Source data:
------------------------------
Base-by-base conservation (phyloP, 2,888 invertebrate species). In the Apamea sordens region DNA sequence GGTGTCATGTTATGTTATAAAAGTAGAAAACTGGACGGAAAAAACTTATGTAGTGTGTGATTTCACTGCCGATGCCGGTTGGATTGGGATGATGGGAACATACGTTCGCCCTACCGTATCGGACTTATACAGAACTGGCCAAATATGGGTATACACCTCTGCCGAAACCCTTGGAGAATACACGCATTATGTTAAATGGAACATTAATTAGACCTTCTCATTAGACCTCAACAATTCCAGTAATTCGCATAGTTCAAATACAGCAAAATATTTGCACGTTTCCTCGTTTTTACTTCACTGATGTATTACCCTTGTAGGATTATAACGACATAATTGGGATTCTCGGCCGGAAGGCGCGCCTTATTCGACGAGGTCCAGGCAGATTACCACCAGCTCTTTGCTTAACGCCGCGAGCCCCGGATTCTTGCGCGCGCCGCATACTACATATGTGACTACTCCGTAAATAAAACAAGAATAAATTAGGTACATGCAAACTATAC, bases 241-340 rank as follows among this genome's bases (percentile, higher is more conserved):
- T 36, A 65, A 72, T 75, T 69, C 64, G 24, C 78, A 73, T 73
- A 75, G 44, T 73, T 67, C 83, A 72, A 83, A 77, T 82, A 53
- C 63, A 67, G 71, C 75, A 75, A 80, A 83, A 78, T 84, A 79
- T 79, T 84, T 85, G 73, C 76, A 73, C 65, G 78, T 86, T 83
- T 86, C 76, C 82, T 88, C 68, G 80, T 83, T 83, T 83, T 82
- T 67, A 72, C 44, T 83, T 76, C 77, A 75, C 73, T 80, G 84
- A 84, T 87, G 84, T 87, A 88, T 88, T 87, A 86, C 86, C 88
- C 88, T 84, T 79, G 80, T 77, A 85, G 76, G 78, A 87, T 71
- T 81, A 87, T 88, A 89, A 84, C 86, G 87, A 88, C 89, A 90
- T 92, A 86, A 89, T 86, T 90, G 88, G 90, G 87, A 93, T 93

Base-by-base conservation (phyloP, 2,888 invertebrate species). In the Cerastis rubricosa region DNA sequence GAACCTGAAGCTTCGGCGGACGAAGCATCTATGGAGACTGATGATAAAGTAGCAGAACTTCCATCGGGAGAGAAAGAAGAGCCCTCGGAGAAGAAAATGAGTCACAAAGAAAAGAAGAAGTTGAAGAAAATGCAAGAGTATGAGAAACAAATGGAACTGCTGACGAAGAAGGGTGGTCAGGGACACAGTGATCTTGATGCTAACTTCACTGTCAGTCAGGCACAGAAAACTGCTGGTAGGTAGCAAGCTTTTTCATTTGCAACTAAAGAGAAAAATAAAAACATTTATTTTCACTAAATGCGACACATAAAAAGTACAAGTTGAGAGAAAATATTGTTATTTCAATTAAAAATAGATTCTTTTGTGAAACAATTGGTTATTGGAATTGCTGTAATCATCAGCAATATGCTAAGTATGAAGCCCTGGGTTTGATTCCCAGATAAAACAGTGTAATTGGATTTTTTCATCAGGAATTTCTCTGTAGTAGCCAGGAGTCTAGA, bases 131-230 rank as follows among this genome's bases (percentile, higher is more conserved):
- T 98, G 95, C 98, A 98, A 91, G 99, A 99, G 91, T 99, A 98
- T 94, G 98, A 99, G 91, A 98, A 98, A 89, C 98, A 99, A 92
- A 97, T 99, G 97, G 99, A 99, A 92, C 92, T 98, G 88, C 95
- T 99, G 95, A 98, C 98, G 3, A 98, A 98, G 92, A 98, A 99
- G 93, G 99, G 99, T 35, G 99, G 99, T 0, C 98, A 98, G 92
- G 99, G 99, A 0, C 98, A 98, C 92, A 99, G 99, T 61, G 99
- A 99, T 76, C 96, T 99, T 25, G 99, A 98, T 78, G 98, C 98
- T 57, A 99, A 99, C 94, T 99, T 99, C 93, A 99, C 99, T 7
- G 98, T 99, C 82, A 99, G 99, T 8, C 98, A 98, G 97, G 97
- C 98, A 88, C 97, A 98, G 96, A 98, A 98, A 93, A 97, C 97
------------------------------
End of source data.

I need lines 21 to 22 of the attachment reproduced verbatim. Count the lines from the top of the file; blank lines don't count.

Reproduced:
- G 98, T 99, C 82, A 99, G 99, T 8, C 98, A 98, G 97, G 97
- C 98, A 88, C 97, A 98, G 96, A 98, A 98, A 93, A 97, C 97